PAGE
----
LOUISVILLE — A Jeffersonville, Ind., woman is suing Clark County and its jail officials for allegedly denying her feminine hygiene products while booked temporarily in the "drunk tank."
The class action complaint, filed in the U.S. District Court by Louisville attorney Laura Landenwich Tuesday morning, claims officials violated the rights of 36-year-old Melissa Houglin when she was allegedly ignored by Clark County Jail officers after asking for "a feminine hygiene product of any kind."
According to online court records, Houglin was arrested on Aug. 15, 2014, for a domestic battery misdemeanor and taken to the Clark County Jail. She was released six days later, and the state filed a motion to dismiss the charge against Houglin earlier this month.
Public Information Officer Scottie Maples said Tuesday morning he hadn't yet been made aware of the suit or allegations against the jail.
"I had to sit in my own blood for over 36 hours," Houglin said at Landenwich's office Tuesday afternoon. " ... Not only was I humiliated, I was embarrassed. I just want to know that this isn’t going to happen to another female ever again."
Houglin and other inmates in the holding cell tried to get the attention of officers but were told to "shut up," according to the suit. Eventually, another inmate provided Houglin with a tampon, and jail officers ignored her requests until she had been incarcerated for nearly 24 hours.
"Houglin bled onto the floor where she slept," the suit alleges.
Another inmate provided Houglin with a towel, the suit says, and Houglin removed her clothing and wrapped herself in the towel. An officer brought her a new jumpsuit and a single sanitary napkin. She wasn't provided with underwear — making it difficult for her to use the sanitary napkin — and wasn't allowed to shower while in the holding tank, the suit alleges.
"During the course of her incarceration, a psychologist came by the holding tank where Houglin was being held. The psychologist was disgusted by the condition — both sight and smell — of the cell, and told Defendants to have someone clean it up," the suit says.
The suit says that the jail does not purchase feminine hygiene products, but instead relies on donations. Landenwich said Tuesday she hasn't seen any actual records of feminine hygiene product donations to the jail.
It further alleges that the jail doesn't provide underwear for women, and Landenwich said jail records show that only 26 pairs of women's underwear were purchased during a two-year period. In addition, the complaint says the holding tank is often overcrowded and women are deprived of access to the shower, "even when they are there for several days and are ill or menstruating."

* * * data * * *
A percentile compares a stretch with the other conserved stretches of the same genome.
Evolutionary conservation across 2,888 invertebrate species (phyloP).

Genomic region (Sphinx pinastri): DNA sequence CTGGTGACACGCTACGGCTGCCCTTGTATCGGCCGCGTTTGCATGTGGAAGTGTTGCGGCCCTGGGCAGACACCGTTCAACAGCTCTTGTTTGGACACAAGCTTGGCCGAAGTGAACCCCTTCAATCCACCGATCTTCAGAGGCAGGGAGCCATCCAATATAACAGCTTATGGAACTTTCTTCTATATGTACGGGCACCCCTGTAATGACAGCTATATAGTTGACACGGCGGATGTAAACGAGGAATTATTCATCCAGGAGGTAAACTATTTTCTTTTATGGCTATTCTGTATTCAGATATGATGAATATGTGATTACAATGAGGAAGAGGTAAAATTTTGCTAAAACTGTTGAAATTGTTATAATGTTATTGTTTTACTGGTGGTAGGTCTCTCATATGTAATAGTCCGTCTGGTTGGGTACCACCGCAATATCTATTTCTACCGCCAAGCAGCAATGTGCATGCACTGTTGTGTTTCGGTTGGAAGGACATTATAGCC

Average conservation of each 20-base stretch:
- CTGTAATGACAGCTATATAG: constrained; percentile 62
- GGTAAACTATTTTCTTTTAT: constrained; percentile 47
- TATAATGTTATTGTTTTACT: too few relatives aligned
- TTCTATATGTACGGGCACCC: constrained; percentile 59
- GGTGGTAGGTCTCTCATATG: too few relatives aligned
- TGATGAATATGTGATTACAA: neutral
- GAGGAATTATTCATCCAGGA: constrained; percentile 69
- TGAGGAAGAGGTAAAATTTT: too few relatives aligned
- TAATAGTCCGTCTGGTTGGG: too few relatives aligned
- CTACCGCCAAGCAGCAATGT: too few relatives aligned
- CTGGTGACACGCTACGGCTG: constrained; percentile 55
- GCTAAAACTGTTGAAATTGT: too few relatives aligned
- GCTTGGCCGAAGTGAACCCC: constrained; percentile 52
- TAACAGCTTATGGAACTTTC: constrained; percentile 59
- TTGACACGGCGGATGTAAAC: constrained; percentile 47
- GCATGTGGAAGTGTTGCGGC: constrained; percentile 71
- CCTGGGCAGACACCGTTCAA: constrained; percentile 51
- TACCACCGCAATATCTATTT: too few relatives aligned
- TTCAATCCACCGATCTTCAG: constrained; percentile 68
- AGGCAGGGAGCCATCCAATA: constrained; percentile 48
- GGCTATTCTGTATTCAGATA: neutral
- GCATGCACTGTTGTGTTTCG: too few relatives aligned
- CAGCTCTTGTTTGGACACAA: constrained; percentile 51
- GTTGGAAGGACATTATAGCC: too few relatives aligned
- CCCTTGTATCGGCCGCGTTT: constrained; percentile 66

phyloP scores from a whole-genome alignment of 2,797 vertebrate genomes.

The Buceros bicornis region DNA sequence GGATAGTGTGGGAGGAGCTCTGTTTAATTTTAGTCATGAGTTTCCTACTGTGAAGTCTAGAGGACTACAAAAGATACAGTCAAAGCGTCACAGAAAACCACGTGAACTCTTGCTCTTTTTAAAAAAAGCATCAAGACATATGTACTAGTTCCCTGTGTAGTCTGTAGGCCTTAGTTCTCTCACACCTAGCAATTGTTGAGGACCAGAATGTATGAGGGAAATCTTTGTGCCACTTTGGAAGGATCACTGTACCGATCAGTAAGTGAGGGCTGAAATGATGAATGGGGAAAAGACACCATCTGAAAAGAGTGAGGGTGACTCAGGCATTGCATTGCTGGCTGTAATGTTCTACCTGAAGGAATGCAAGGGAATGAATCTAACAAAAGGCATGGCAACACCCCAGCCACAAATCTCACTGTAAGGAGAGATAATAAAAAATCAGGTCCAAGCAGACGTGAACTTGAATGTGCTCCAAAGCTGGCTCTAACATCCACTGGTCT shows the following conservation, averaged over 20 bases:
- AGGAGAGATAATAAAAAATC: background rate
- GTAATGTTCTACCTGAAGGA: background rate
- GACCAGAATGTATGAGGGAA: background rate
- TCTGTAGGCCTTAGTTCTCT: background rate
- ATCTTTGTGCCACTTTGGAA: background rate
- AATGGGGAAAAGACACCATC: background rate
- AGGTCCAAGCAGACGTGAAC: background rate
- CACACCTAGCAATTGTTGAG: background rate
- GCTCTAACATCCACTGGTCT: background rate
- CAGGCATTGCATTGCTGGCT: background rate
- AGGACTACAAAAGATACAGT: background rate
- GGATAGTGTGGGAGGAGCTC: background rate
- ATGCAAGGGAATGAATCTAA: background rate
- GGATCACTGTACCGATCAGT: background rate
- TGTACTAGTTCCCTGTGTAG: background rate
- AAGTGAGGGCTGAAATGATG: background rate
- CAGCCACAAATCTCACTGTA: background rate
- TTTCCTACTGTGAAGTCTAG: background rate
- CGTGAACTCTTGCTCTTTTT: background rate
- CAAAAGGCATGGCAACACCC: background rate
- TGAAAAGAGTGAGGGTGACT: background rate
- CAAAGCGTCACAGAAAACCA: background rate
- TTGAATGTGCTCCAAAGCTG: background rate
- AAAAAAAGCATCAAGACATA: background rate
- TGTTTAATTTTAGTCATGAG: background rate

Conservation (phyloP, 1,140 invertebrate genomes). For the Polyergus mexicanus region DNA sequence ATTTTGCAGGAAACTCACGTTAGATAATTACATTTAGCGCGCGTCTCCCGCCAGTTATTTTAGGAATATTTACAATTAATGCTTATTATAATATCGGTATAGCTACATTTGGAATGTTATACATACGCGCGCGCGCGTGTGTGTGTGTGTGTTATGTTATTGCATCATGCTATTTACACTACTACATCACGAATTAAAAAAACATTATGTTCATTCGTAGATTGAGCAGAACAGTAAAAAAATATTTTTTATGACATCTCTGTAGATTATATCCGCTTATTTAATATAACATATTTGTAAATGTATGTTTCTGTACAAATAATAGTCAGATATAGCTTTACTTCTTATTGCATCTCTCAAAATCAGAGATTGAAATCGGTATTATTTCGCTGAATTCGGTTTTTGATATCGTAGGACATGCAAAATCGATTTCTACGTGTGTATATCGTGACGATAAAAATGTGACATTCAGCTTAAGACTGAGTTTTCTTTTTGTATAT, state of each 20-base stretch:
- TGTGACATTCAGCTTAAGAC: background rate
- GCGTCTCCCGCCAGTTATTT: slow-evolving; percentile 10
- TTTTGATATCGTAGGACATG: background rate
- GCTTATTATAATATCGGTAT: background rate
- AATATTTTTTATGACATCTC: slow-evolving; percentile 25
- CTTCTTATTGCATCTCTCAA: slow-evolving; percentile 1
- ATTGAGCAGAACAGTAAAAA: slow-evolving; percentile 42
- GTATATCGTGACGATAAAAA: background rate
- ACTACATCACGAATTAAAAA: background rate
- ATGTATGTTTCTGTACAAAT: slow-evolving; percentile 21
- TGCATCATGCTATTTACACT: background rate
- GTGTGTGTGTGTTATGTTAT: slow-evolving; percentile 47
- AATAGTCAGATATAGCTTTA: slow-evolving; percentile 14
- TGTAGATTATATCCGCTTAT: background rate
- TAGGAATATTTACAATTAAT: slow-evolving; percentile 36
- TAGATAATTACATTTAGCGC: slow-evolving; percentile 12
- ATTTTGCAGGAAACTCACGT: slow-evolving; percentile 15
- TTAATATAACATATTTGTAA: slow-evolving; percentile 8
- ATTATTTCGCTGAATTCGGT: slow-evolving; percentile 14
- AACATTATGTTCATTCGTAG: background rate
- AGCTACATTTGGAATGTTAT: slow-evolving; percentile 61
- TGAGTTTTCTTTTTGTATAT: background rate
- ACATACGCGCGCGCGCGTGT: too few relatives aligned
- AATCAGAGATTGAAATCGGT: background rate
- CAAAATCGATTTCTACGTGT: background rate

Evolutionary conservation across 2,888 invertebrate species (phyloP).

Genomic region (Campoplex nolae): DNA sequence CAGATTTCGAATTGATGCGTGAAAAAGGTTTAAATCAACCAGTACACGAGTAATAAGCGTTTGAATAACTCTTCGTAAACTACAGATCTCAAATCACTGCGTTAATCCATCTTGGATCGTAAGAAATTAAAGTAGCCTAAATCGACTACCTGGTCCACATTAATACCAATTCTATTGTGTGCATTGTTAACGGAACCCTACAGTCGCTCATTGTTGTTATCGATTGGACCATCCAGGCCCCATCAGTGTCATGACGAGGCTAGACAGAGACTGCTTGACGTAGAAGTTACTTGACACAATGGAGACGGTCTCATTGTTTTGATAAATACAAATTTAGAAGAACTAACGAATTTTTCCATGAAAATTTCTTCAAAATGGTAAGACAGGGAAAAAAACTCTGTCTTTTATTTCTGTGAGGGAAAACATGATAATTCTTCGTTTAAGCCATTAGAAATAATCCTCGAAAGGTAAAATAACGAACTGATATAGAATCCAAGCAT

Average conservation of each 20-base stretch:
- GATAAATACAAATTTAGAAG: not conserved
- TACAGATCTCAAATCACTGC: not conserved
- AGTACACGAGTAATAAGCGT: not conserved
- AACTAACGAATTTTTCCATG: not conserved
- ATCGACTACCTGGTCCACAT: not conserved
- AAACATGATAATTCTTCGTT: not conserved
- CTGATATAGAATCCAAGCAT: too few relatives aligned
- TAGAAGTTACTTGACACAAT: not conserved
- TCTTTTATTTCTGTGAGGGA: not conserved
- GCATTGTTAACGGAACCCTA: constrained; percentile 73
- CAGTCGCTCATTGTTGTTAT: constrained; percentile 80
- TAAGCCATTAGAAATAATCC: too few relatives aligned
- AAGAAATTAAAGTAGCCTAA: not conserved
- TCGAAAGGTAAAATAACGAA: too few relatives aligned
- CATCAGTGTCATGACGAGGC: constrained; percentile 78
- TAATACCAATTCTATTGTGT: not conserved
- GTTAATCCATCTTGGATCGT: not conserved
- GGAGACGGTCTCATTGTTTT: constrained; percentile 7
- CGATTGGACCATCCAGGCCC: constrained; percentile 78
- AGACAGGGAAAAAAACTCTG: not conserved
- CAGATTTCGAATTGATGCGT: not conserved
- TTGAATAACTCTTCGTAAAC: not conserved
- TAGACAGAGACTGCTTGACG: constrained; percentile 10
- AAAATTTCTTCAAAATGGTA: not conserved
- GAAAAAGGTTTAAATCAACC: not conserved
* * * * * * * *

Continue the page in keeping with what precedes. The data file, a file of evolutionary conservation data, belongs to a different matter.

According to the Louisville Metro Corrections inmate handbook, feminine products are distributed to each female living area daily.
Landenwich claims in the suit that jail officials invoked cruel and unusual punishment prohibited under the Eighth Amendment of the U.S. Constitution. She said Houglin suffered physical harm, emotional distress, embarrassment, humiliation and mental anguish.
Landenwich also discussed the jail's past, which has been plagued by legal battles, overcrowding issues and alleged mismanagement.
In August of last year, a four-month employee of the Clark County Jail was charged with sexual misconduct after police said he admitted to having sex with an inmate. Also in August, a work crew program for inmates was suspended after police said a former inmate tried to sneak phones and drugs to those inside the jail.
Jamey Noel, a former Indiana State Police officer and chair of Clark County’s GOP, won the election for sheriff in 2014, after former Sheriff Danny Rodden signed a plea deal in federal court, admitting he lied to the FBI about paying a prostitute for oral sex. He was also part of a federal lawsuit regarding the jail’s drug court treatment program.
Landenwich said Noel is included in the suit because, to her knowledge, no changes in policy, procedures or training have happened under his watch as sheriff.
The jail has also been host of an A&E Network series, 60 Days In, which filmed seven "innocent volunteers" undercover in an attempt by Noel to address issues within the jail. Noel told the Courier-Journal in May that the show sparked the firings of five correction officers and four additional resignations.
"We're left with this directionless staff that will decide on a whim whether or not they’ll provide these products to the inmates," Landenwich said Tuesday.
Landenwich said she expects additional plaintiffs to join the class action lawsuit, based on similar allegations that have been brought to her attention. She also said she doesn't think Clark County is unique, and jails across the U.S. have faced similar allegations.
"We know for a fact Melissa isn’t the only one," Landenwich said. "This is very embarrassing and sensitive material, so a lot of people haven’t been willing to be the face that gives a voice to these women siting in these cells."
Follow Lexy Gross on Twitter: @lexygross